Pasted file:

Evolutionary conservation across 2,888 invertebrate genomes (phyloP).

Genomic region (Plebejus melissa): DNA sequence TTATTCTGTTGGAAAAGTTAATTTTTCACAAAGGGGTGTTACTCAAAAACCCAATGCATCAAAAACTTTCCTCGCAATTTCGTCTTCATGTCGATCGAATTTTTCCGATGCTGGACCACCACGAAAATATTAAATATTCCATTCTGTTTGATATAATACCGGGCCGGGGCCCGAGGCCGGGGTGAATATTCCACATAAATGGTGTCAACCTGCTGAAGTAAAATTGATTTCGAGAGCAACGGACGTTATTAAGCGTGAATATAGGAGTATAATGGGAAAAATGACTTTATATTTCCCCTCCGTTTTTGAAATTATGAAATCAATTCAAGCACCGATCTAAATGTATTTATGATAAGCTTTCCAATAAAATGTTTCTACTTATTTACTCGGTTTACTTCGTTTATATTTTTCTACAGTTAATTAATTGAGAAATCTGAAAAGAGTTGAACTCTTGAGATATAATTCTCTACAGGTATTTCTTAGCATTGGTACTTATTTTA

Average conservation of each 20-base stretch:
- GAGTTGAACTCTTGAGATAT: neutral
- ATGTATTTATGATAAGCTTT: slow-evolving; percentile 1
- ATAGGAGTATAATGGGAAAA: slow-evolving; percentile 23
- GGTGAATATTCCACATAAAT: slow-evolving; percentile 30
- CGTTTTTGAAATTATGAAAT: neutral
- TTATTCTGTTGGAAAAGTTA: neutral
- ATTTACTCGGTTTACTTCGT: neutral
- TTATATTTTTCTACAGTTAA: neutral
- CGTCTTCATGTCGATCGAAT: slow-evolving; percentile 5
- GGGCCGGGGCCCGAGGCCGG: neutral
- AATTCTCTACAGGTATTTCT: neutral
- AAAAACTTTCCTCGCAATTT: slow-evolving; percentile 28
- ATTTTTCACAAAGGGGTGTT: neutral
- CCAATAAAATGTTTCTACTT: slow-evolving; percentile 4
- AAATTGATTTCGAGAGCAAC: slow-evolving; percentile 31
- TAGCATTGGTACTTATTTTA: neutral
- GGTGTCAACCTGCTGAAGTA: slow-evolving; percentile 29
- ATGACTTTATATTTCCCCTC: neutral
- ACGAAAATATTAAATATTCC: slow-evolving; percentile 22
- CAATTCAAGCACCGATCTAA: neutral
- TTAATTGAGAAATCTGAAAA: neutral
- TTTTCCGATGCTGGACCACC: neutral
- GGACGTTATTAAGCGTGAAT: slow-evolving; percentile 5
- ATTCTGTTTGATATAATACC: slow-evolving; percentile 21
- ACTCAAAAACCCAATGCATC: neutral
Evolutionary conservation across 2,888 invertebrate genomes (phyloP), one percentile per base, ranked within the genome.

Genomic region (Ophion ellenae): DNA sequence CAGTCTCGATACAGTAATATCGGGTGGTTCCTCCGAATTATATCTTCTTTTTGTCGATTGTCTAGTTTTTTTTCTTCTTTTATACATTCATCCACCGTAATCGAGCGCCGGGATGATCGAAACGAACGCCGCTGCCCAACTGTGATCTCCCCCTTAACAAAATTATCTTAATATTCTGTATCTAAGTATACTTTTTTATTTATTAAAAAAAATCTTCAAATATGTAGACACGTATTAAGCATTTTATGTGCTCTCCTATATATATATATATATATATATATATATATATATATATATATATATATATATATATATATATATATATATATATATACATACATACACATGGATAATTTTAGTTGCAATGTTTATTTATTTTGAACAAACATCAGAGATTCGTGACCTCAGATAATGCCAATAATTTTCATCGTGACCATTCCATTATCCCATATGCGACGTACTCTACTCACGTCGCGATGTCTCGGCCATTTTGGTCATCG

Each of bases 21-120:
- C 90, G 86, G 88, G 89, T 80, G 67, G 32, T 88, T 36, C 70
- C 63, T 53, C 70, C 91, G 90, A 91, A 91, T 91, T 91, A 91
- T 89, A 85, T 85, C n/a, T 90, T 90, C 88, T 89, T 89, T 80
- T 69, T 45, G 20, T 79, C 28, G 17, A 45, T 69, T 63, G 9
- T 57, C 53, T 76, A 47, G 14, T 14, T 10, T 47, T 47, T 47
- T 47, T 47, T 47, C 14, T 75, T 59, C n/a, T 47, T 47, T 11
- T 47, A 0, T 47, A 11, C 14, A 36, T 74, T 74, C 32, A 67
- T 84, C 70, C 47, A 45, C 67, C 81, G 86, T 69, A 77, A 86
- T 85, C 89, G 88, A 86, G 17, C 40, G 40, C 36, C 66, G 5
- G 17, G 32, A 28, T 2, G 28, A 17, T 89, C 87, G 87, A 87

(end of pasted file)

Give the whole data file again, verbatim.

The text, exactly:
Evolutionary conservation across 2,888 invertebrate genomes (phyloP).

Genomic region (Plebejus melissa): DNA sequence TTATTCTGTTGGAAAAGTTAATTTTTCACAAAGGGGTGTTACTCAAAAACCCAATGCATCAAAAACTTTCCTCGCAATTTCGTCTTCATGTCGATCGAATTTTTCCGATGCTGGACCACCACGAAAATATTAAATATTCCATTCTGTTTGATATAATACCGGGCCGGGGCCCGAGGCCGGGGTGAATATTCCACATAAATGGTGTCAACCTGCTGAAGTAAAATTGATTTCGAGAGCAACGGACGTTATTAAGCGTGAATATAGGAGTATAATGGGAAAAATGACTTTATATTTCCCCTCCGTTTTTGAAATTATGAAATCAATTCAAGCACCGATCTAAATGTATTTATGATAAGCTTTCCAATAAAATGTTTCTACTTATTTACTCGGTTTACTTCGTTTATATTTTTCTACAGTTAATTAATTGAGAAATCTGAAAAGAGTTGAACTCTTGAGATATAATTCTCTACAGGTATTTCTTAGCATTGGTACTTATTTTA

Average conservation of each 20-base stretch:
- GAGTTGAACTCTTGAGATAT: neutral
- ATGTATTTATGATAAGCTTT: slow-evolving; percentile 1
- ATAGGAGTATAATGGGAAAA: slow-evolving; percentile 23
- GGTGAATATTCCACATAAAT: slow-evolving; percentile 30
- CGTTTTTGAAATTATGAAAT: neutral
- TTATTCTGTTGGAAAAGTTA: neutral
- ATTTACTCGGTTTACTTCGT: neutral
- TTATATTTTTCTACAGTTAA: neutral
- CGTCTTCATGTCGATCGAAT: slow-evolving; percentile 5
- GGGCCGGGGCCCGAGGCCGG: neutral
- AATTCTCTACAGGTATTTCT: neutral
- AAAAACTTTCCTCGCAATTT: slow-evolving; percentile 28
- ATTTTTCACAAAGGGGTGTT: neutral
- CCAATAAAATGTTTCTACTT: slow-evolving; percentile 4
- AAATTGATTTCGAGAGCAAC: slow-evolving; percentile 31
- TAGCATTGGTACTTATTTTA: neutral
- GGTGTCAACCTGCTGAAGTA: slow-evolving; percentile 29
- ATGACTTTATATTTCCCCTC: neutral
- ACGAAAATATTAAATATTCC: slow-evolving; percentile 22
- CAATTCAAGCACCGATCTAA: neutral
- TTAATTGAGAAATCTGAAAA: neutral
- TTTTCCGATGCTGGACCACC: neutral
- GGACGTTATTAAGCGTGAAT: slow-evolving; percentile 5
- ATTCTGTTTGATATAATACC: slow-evolving; percentile 21
- ACTCAAAAACCCAATGCATC: neutral
Evolutionary conservation across 2,888 invertebrate genomes (phyloP), one percentile per base, ranked within the genome.

Genomic region (Ophion ellenae): DNA sequence CAGTCTCGATACAGTAATATCGGGTGGTTCCTCCGAATTATATCTTCTTTTTGTCGATTGTCTAGTTTTTTTTCTTCTTTTATACATTCATCCACCGTAATCGAGCGCCGGGATGATCGAAACGAACGCCGCTGCCCAACTGTGATCTCCCCCTTAACAAAATTATCTTAATATTCTGTATCTAAGTATACTTTTTTATTTATTAAAAAAAATCTTCAAATATGTAGACACGTATTAAGCATTTTATGTGCTCTCCTATATATATATATATATATATATATATATATATATATATATATATATATATATATATATATATATATATATATATATACATACATACACATGGATAATTTTAGTTGCAATGTTTATTTATTTTGAACAAACATCAGAGATTCGTGACCTCAGATAATGCCAATAATTTTCATCGTGACCATTCCATTATCCCATATGCGACGTACTCTACTCACGTCGCGATGTCTCGGCCATTTTGGTCATCG

Each of bases 21-120:
- C 90, G 86, G 88, G 89, T 80, G 67, G 32, T 88, T 36, C 70
- C 63, T 53, C 70, C 91, G 90, A 91, A 91, T 91, T 91, A 91
- T 89, A 85, T 85, C n/a, T 90, T 90, C 88, T 89, T 89, T 80
- T 69, T 45, G 20, T 79, C 28, G 17, A 45, T 69, T 63, G 9
- T 57, C 53, T 76, A 47, G 14, T 14, T 10, T 47, T 47, T 47
- T 47, T 47, T 47, C 14, T 75, T 59, C n/a, T 47, T 47, T 11
- T 47, A 0, T 47, A 11, C 14, A 36, T 74, T 74, C 32, A 67
- T 84, C 70, C 47, A 45, C 67, C 81, G 86, T 69, A 77, A 86
- T 85, C 89, G 88, A 86, G 17, C 40, G 40, C 36, C 66, G 5
- G 17, G 32, A 28, T 2, G 28, A 17, T 89, C 87, G 87, A 87